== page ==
However, Napoleon’s military career was not devoid of miscalculations. His later campaigns, especially the 1812 invasion of Russia, revealed a degree of overextension and a misjudgment of logistical complexities. Nonetheless, even in these instances, the allegiance of his troops remained steadfast, a reflection of the profound rapport he had established with his army.

In essence, Napoleon’s military ethos was characterised by innovation, strategic acumen, and a profound comprehension of both the art of warfare and the hearts of his soldiers. His battles were more than mere conflicts; they were masterclasses in military strategy, with his rapport with his troops playing a critical role in his numerous triumphs.

Indeed, while I hold a certain admiration for Napoleon, I’m acutely aware of his shortcomings. His autocratic rule, a hallmark of his reign, ultimately led to his undoing. This unyielding belief in absolute power and control serves as a stark warning against the perils of autocracy. It’s a historical lesson that remains relevant, especially when observing some contemporary leaders. Figures like Putin and Trump, with their own brand of authoritative leadership, seem to overlook the lessons history has taught us. Autocracy, as history has repeatedly shown, often leads to a leader’s downfall. Napoleon’s trajectory is a case in point, illustrating how a relentless pursuit of power can lead to a dramatic fall from grace.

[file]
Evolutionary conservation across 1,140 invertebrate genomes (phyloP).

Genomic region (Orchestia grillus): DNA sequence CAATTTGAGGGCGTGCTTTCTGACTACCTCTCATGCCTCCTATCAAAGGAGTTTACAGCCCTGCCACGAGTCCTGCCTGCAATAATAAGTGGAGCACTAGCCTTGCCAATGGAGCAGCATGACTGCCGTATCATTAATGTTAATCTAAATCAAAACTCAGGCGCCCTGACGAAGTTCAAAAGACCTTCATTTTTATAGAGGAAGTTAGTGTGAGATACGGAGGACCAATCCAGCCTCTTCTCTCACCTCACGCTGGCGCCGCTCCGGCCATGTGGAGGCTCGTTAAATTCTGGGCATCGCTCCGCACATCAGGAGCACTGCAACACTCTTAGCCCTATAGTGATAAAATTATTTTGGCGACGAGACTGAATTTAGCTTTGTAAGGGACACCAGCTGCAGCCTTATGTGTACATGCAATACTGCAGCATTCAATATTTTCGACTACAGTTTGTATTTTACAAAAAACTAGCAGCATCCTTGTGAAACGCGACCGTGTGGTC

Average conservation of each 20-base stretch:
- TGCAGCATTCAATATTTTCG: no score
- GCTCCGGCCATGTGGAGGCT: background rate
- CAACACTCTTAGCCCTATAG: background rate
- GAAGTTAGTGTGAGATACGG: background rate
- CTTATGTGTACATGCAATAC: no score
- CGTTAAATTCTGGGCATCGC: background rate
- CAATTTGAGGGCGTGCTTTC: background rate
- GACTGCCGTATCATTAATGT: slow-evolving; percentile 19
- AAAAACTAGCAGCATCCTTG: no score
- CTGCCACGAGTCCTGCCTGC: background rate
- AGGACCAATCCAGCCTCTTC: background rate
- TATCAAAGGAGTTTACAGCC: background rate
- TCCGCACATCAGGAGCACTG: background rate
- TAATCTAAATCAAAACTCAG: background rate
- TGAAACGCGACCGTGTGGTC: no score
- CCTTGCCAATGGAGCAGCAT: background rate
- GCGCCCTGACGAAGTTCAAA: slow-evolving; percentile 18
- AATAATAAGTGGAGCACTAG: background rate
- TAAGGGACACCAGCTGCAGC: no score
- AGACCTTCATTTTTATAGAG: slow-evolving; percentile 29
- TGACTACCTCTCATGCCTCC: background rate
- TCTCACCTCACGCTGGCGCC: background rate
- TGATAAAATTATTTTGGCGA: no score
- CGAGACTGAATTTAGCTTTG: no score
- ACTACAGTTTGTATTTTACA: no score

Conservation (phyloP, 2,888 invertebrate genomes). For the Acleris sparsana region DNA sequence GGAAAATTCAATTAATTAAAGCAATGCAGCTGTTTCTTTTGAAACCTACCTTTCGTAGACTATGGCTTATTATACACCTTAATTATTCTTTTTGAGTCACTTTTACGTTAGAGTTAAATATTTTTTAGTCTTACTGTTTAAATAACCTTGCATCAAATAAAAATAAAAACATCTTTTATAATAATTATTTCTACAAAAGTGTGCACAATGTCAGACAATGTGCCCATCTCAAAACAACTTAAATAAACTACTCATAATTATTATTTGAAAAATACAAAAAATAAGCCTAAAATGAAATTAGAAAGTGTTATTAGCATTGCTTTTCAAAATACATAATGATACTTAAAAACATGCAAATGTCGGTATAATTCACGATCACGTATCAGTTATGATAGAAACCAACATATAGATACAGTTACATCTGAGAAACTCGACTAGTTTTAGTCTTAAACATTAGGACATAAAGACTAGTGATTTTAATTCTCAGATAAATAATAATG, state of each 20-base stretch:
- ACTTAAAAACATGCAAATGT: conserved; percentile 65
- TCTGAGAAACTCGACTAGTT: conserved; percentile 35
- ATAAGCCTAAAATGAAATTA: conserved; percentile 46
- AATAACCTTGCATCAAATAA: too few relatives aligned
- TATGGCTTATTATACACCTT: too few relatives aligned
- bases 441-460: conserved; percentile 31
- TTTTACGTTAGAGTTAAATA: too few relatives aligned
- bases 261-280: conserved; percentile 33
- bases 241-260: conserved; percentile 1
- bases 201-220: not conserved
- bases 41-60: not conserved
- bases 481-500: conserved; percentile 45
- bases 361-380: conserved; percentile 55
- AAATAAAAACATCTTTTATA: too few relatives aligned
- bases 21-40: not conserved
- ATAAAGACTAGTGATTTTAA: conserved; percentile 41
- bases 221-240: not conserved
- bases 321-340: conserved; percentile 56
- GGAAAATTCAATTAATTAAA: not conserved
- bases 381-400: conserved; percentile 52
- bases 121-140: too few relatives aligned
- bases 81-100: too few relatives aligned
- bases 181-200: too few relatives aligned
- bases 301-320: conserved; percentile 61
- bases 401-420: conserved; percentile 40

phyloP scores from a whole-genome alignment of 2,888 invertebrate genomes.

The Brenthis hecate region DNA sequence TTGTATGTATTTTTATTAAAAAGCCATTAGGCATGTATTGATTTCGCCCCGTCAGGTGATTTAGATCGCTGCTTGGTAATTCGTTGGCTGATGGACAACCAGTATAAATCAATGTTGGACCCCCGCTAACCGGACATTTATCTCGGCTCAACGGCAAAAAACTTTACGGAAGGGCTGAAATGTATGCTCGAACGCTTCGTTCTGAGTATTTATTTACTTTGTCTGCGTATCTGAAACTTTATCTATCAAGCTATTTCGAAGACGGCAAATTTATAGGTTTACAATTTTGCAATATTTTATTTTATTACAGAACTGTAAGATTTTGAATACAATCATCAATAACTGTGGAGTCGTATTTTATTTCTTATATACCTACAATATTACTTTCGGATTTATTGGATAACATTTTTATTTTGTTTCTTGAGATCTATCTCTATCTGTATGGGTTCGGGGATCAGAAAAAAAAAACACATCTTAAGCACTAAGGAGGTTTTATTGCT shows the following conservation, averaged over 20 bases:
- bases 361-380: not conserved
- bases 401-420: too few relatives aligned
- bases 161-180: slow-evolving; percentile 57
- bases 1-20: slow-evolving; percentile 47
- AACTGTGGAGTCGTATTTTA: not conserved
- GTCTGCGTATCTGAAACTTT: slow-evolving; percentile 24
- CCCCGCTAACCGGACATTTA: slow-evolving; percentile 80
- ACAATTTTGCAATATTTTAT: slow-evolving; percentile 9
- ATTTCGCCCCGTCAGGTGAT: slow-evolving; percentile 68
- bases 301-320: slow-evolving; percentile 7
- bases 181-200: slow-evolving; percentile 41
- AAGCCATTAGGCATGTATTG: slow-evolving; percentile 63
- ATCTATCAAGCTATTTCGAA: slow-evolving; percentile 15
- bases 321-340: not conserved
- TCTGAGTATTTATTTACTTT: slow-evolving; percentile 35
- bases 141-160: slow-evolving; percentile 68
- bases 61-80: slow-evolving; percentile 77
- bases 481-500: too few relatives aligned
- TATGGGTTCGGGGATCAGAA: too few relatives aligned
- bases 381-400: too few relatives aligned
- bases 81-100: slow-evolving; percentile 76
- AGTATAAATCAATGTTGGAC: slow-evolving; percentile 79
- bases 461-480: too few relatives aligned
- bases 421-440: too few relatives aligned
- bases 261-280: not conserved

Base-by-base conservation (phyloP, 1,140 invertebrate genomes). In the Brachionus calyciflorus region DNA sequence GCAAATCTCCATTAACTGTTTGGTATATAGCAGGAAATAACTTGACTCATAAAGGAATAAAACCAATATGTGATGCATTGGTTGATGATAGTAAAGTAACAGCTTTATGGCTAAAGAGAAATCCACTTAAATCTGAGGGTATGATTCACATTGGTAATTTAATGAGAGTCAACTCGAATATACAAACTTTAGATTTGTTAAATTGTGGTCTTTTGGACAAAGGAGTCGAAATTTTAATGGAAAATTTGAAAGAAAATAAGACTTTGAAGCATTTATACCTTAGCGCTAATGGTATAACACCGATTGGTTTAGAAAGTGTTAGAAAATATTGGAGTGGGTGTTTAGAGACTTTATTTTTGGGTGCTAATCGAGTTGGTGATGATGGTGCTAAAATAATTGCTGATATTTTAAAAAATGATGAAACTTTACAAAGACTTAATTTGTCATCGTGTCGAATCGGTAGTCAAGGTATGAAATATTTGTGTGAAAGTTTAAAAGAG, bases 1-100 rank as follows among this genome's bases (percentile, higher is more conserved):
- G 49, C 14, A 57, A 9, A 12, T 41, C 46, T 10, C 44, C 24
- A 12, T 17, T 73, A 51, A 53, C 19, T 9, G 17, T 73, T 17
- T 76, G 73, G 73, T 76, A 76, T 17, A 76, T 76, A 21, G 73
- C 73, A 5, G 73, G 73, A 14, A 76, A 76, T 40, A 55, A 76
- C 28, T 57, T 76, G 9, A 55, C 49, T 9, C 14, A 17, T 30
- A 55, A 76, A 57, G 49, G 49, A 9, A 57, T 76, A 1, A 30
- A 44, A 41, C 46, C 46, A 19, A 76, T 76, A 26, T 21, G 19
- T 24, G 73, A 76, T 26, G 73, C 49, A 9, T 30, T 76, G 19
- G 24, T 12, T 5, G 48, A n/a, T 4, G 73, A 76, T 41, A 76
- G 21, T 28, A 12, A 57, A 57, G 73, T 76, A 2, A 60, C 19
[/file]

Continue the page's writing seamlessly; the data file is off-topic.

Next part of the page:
His ill-fated invasion of Russia in 1812 is a perfect example of overreaching ambition colliding with harsh reality. Contrary to popular belief, it wasn’t solely the might of the Russian military that led to his defeat; it was the brutal Russian winter. This catastrophic miscalculation underscores the importance of understanding and respecting environmental forces, a crucial aspect often neglected by even the most astute leaders. Napoleon’s Russian campaign is a testament to the fact that there are elements beyond a leader’s control, and failing to acknowledge and prepare for them can lead to disastrous consequences.

This episode in Napoleon’s career is not just a military lesson; it’s a broader metaphor for leadership and ambition. It serves as a reminder that a leader’s vision, however grand, must be tempered with a realistic understanding of limitations and external factors. The Russian campaign’s failure also highlights the importance of adaptability and humility––qualities that, when ignored, can lead to a leader’s downfall.